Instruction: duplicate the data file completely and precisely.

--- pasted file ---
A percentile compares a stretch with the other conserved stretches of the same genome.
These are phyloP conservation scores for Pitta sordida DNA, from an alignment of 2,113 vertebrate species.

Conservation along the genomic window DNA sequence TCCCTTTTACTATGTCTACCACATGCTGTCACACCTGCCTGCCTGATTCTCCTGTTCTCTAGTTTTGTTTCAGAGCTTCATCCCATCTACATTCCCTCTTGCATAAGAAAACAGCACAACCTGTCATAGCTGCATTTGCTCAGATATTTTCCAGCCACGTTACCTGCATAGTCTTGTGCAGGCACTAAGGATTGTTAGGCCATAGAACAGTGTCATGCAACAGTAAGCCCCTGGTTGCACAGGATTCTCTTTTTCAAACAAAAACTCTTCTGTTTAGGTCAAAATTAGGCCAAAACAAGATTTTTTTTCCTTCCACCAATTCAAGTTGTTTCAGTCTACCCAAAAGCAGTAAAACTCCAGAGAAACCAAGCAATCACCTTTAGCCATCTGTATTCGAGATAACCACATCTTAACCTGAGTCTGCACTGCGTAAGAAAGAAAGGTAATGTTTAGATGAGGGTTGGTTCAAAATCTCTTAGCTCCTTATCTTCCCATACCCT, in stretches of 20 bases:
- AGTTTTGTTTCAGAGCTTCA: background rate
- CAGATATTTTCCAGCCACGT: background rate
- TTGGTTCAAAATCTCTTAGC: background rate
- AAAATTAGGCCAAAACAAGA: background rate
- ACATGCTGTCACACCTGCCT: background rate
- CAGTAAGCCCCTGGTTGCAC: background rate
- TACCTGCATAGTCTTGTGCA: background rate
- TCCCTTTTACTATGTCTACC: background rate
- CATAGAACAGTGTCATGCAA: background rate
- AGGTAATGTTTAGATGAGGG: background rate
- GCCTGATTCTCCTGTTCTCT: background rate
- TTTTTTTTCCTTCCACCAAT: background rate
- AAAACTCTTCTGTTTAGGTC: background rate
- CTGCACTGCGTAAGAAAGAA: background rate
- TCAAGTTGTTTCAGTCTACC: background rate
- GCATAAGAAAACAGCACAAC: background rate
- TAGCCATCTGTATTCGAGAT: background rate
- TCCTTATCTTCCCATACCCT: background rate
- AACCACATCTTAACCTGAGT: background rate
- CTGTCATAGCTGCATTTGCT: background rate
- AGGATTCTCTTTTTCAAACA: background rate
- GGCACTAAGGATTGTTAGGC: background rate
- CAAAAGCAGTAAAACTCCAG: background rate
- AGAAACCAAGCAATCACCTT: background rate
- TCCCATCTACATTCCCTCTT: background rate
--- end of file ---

A percentile compares a stretch with the other conserved stretches of the same genome.
These are phyloP conservation scores for Pitta sordida DNA, from an alignment of 2,113 vertebrate species.

Conservation along the genomic window DNA sequence TCCCTTTTACTATGTCTACCACATGCTGTCACACCTGCCTGCCTGATTCTCCTGTTCTCTAGTTTTGTTTCAGAGCTTCATCCCATCTACATTCCCTCTTGCATAAGAAAACAGCACAACCTGTCATAGCTGCATTTGCTCAGATATTTTCCAGCCACGTTACCTGCATAGTCTTGTGCAGGCACTAAGGATTGTTAGGCCATAGAACAGTGTCATGCAACAGTAAGCCCCTGGTTGCACAGGATTCTCTTTTTCAAACAAAAACTCTTCTGTTTAGGTCAAAATTAGGCCAAAACAAGATTTTTTTTCCTTCCACCAATTCAAGTTGTTTCAGTCTACCCAAAAGCAGTAAAACTCCAGAGAAACCAAGCAATCACCTTTAGCCATCTGTATTCGAGATAACCACATCTTAACCTGAGTCTGCACTGCGTAAGAAAGAAAGGTAATGTTTAGATGAGGGTTGGTTCAAAATCTCTTAGCTCCTTATCTTCCCATACCCT, in stretches of 20 bases:
- AGTTTTGTTTCAGAGCTTCA: background rate
- CAGATATTTTCCAGCCACGT: background rate
- TTGGTTCAAAATCTCTTAGC: background rate
- AAAATTAGGCCAAAACAAGA: background rate
- ACATGCTGTCACACCTGCCT: background rate
- CAGTAAGCCCCTGGTTGCAC: background rate
- TACCTGCATAGTCTTGTGCA: background rate
- TCCCTTTTACTATGTCTACC: background rate
- CATAGAACAGTGTCATGCAA: background rate
- AGGTAATGTTTAGATGAGGG: background rate
- GCCTGATTCTCCTGTTCTCT: background rate
- TTTTTTTTCCTTCCACCAAT: background rate
- AAAACTCTTCTGTTTAGGTC: background rate
- CTGCACTGCGTAAGAAAGAA: background rate
- TCAAGTTGTTTCAGTCTACC: background rate
- GCATAAGAAAACAGCACAAC: background rate
- TAGCCATCTGTATTCGAGAT: background rate
- TCCTTATCTTCCCATACCCT: background rate
- AACCACATCTTAACCTGAGT: background rate
- CTGTCATAGCTGCATTTGCT: background rate
- AGGATTCTCTTTTTCAAACA: background rate
- GGCACTAAGGATTGTTAGGC: background rate
- CAAAAGCAGTAAAACTCCAG: background rate
- AGAAACCAAGCAATCACCTT: background rate
- TCCCATCTACATTCCCTCTT: background rate